"We wanted to incorporate our Silkie Bantams within our cropping production to assist with weeding and reducing bugs. So far we have noticed fewer bugs and the amount of weeding required has reduced slightly.
"The system is easily moved by one person and takes about 20 minutes. As the system ages we are looking at modifying the design of the shed and tunnels. I have to say we are off to a great start making our chickens part of our labour force."
Local farmers can now apply for grants of up to $4000 in the new financial year to support for projects that improve the health of soils, pastures and waterways in the Tweed.
The small grants help to provide farmers with financial and technical support to improve the health and productivity of the land.
Sustainable Agriculture program leader Eli Szandala said the grants were flexible enough to allow farmers to bring forward innovative ideas and initiate good environmental projects while also often improving farm yields.
Previous projects have included the use of biological controls of pests in vegetable and turf production that have eliminated the need for chemicals.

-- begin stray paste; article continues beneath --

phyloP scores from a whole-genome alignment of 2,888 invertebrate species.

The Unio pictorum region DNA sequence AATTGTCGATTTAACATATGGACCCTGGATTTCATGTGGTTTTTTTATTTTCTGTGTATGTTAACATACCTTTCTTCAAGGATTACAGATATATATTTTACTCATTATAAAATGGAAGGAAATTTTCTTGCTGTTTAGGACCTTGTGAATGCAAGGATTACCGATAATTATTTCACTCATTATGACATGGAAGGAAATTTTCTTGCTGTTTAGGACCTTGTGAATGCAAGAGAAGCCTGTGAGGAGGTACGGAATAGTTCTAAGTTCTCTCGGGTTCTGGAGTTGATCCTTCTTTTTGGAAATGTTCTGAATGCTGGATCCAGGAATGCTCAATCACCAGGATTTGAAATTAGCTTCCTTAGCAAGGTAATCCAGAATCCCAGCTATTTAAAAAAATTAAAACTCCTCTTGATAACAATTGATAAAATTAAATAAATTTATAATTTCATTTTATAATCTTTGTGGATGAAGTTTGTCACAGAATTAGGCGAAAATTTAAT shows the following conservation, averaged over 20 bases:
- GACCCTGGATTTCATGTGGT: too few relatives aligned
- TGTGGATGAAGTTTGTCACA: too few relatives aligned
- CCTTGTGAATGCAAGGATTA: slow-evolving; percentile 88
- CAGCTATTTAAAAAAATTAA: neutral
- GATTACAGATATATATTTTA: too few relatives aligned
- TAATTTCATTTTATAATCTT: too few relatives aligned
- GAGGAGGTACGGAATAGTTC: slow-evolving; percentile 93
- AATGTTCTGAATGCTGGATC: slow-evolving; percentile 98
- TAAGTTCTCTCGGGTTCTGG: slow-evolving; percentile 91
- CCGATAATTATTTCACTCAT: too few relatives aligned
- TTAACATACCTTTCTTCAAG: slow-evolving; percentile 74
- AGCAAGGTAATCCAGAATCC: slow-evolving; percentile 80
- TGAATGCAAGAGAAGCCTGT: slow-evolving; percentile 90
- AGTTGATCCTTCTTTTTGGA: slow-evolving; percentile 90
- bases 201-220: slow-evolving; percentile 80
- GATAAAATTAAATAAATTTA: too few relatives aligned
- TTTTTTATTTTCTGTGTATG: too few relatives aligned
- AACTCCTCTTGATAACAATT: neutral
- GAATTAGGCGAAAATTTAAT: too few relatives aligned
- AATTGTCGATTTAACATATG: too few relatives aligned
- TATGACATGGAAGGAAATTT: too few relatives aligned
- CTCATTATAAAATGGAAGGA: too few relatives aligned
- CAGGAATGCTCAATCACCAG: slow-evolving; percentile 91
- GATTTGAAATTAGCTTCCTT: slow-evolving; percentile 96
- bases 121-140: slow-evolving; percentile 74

Other beneficial projects have included fencing to establish rotational, mixed species grazing systems and upgrades to a dairy effluent management system.
To view the grant guidelines and application forms, visit tweed.nsw.gov.au/agriculture. Applications close at 4pm on Friday, August 21.
6. Regional artists on show at Gallery DownTown
TWO new solo exhibitions, including a homegrown talent, are now showing in the Tweed.
Gallery DownTown, the annex of Tweed Regional Gallery, is hosting Murwillumbah-based artist Annie Long's Fragmented Cohesion alongside Gauge by Gold Coast City artist Rae Saheli.
Ms Long's exhibition Fragmented Cohesion explores the notion of what researchers describe as 'The World Wide Web', acknowledging the communal, communicative, competitive and migratory nature of plants and microbes, played out within the structure of a forest.
"Spending time in the magnificent rainforests of the Tweed have allowed me to see how communities build resilience and how they are adapting to the fragmentation of these ancient networks," she said.
Rae Saheli's body of work based on the 'process movement' that represents both chaos and chance juxtaposed with her planning of intention or intervention.
By setting fire to materials, shooting at a surface with a shot gun, and manipulating wax upon a surface, she explores the intersection between random and controlled elements.